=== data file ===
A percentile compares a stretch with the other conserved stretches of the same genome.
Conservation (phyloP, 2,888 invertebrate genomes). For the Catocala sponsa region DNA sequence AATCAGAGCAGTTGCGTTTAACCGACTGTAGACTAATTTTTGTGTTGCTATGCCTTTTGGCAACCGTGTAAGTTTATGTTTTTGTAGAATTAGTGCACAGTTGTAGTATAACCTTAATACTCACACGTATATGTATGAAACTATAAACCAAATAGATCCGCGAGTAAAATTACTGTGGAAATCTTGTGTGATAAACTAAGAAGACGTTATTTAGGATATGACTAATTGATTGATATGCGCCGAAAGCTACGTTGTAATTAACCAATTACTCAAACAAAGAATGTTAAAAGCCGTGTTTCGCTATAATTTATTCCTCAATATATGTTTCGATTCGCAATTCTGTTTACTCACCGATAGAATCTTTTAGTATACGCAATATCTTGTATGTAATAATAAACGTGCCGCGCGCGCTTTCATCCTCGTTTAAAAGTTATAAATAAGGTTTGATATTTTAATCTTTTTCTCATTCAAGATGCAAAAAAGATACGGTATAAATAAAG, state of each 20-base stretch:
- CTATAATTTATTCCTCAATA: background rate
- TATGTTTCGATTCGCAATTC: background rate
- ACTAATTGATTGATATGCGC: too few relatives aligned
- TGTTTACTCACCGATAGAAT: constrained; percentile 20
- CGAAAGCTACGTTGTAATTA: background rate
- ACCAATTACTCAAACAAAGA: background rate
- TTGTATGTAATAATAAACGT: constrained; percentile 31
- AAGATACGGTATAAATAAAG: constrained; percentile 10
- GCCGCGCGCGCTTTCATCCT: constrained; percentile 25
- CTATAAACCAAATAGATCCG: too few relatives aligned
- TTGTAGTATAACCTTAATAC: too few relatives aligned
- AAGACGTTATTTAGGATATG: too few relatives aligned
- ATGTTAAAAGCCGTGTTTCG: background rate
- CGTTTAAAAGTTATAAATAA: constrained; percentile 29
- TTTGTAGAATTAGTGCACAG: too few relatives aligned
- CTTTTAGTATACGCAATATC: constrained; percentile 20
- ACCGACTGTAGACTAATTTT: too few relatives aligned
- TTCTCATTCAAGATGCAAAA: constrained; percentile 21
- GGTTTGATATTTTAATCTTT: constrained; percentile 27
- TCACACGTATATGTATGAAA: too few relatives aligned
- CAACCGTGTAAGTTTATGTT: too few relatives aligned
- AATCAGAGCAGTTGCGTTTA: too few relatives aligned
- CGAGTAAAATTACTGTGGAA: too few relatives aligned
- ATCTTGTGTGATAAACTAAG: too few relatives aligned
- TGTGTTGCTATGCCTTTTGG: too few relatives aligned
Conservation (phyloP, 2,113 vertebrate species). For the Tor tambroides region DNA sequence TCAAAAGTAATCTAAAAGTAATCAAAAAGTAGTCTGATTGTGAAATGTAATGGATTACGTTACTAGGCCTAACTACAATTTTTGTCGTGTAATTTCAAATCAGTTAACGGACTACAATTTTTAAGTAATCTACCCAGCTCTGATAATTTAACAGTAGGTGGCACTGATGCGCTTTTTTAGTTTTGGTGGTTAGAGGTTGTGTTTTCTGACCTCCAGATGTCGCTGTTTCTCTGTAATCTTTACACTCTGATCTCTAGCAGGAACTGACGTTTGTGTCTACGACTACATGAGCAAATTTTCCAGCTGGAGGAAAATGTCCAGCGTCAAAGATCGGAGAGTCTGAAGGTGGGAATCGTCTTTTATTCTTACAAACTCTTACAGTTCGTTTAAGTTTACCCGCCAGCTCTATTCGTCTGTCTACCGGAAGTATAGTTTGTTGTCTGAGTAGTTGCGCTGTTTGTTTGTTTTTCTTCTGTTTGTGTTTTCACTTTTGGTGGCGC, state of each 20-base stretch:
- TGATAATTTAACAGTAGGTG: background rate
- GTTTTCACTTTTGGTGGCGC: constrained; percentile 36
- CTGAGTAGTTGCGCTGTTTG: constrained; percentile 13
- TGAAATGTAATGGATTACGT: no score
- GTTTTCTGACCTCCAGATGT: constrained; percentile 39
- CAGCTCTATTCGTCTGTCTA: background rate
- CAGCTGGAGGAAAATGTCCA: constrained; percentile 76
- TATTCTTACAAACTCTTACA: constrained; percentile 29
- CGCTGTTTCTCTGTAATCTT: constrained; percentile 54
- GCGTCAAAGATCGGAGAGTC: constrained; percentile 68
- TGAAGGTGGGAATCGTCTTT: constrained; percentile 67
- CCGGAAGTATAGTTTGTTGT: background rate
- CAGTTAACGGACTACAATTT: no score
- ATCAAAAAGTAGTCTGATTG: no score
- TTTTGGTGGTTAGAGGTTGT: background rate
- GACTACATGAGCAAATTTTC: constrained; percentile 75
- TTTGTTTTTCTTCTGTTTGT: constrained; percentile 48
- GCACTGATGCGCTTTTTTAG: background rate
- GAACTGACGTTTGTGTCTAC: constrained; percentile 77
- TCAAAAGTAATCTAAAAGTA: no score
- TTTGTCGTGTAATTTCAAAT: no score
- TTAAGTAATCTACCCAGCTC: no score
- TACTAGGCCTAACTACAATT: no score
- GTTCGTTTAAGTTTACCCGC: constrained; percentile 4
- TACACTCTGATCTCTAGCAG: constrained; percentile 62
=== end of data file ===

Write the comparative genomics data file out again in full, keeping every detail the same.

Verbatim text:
A percentile compares a stretch with the other conserved stretches of the same genome.
Conservation (phyloP, 2,888 invertebrate genomes). For the Catocala sponsa region DNA sequence AATCAGAGCAGTTGCGTTTAACCGACTGTAGACTAATTTTTGTGTTGCTATGCCTTTTGGCAACCGTGTAAGTTTATGTTTTTGTAGAATTAGTGCACAGTTGTAGTATAACCTTAATACTCACACGTATATGTATGAAACTATAAACCAAATAGATCCGCGAGTAAAATTACTGTGGAAATCTTGTGTGATAAACTAAGAAGACGTTATTTAGGATATGACTAATTGATTGATATGCGCCGAAAGCTACGTTGTAATTAACCAATTACTCAAACAAAGAATGTTAAAAGCCGTGTTTCGCTATAATTTATTCCTCAATATATGTTTCGATTCGCAATTCTGTTTACTCACCGATAGAATCTTTTAGTATACGCAATATCTTGTATGTAATAATAAACGTGCCGCGCGCGCTTTCATCCTCGTTTAAAAGTTATAAATAAGGTTTGATATTTTAATCTTTTTCTCATTCAAGATGCAAAAAAGATACGGTATAAATAAAG, state of each 20-base stretch:
- CTATAATTTATTCCTCAATA: background rate
- TATGTTTCGATTCGCAATTC: background rate
- ACTAATTGATTGATATGCGC: too few relatives aligned
- TGTTTACTCACCGATAGAAT: constrained; percentile 20
- CGAAAGCTACGTTGTAATTA: background rate
- ACCAATTACTCAAACAAAGA: background rate
- TTGTATGTAATAATAAACGT: constrained; percentile 31
- AAGATACGGTATAAATAAAG: constrained; percentile 10
- GCCGCGCGCGCTTTCATCCT: constrained; percentile 25
- CTATAAACCAAATAGATCCG: too few relatives aligned
- TTGTAGTATAACCTTAATAC: too few relatives aligned
- AAGACGTTATTTAGGATATG: too few relatives aligned
- ATGTTAAAAGCCGTGTTTCG: background rate
- CGTTTAAAAGTTATAAATAA: constrained; percentile 29
- TTTGTAGAATTAGTGCACAG: too few relatives aligned
- CTTTTAGTATACGCAATATC: constrained; percentile 20
- ACCGACTGTAGACTAATTTT: too few relatives aligned
- TTCTCATTCAAGATGCAAAA: constrained; percentile 21
- GGTTTGATATTTTAATCTTT: constrained; percentile 27
- TCACACGTATATGTATGAAA: too few relatives aligned
- CAACCGTGTAAGTTTATGTT: too few relatives aligned
- AATCAGAGCAGTTGCGTTTA: too few relatives aligned
- CGAGTAAAATTACTGTGGAA: too few relatives aligned
- ATCTTGTGTGATAAACTAAG: too few relatives aligned
- TGTGTTGCTATGCCTTTTGG: too few relatives aligned
Conservation (phyloP, 2,113 vertebrate species). For the Tor tambroides region DNA sequence TCAAAAGTAATCTAAAAGTAATCAAAAAGTAGTCTGATTGTGAAATGTAATGGATTACGTTACTAGGCCTAACTACAATTTTTGTCGTGTAATTTCAAATCAGTTAACGGACTACAATTTTTAAGTAATCTACCCAGCTCTGATAATTTAACAGTAGGTGGCACTGATGCGCTTTTTTAGTTTTGGTGGTTAGAGGTTGTGTTTTCTGACCTCCAGATGTCGCTGTTTCTCTGTAATCTTTACACTCTGATCTCTAGCAGGAACTGACGTTTGTGTCTACGACTACATGAGCAAATTTTCCAGCTGGAGGAAAATGTCCAGCGTCAAAGATCGGAGAGTCTGAAGGTGGGAATCGTCTTTTATTCTTACAAACTCTTACAGTTCGTTTAAGTTTACCCGCCAGCTCTATTCGTCTGTCTACCGGAAGTATAGTTTGTTGTCTGAGTAGTTGCGCTGTTTGTTTGTTTTTCTTCTGTTTGTGTTTTCACTTTTGGTGGCGC, state of each 20-base stretch:
- TGATAATTTAACAGTAGGTG: background rate
- GTTTTCACTTTTGGTGGCGC: constrained; percentile 36
- CTGAGTAGTTGCGCTGTTTG: constrained; percentile 13
- TGAAATGTAATGGATTACGT: no score
- GTTTTCTGACCTCCAGATGT: constrained; percentile 39
- CAGCTCTATTCGTCTGTCTA: background rate
- CAGCTGGAGGAAAATGTCCA: constrained; percentile 76
- TATTCTTACAAACTCTTACA: constrained; percentile 29
- CGCTGTTTCTCTGTAATCTT: constrained; percentile 54
- GCGTCAAAGATCGGAGAGTC: constrained; percentile 68
- TGAAGGTGGGAATCGTCTTT: constrained; percentile 67
- CCGGAAGTATAGTTTGTTGT: background rate
- CAGTTAACGGACTACAATTT: no score
- ATCAAAAAGTAGTCTGATTG: no score
- TTTTGGTGGTTAGAGGTTGT: background rate
- GACTACATGAGCAAATTTTC: constrained; percentile 75
- TTTGTTTTTCTTCTGTTTGT: constrained; percentile 48
- GCACTGATGCGCTTTTTTAG: background rate
- GAACTGACGTTTGTGTCTAC: constrained; percentile 77
- TCAAAAGTAATCTAAAAGTA: no score
- TTTGTCGTGTAATTTCAAAT: no score
- TTAAGTAATCTACCCAGCTC: no score
- TACTAGGCCTAACTACAATT: no score
- GTTCGTTTAAGTTTACCCGC: constrained; percentile 4
- TACACTCTGATCTCTAGCAG: constrained; percentile 62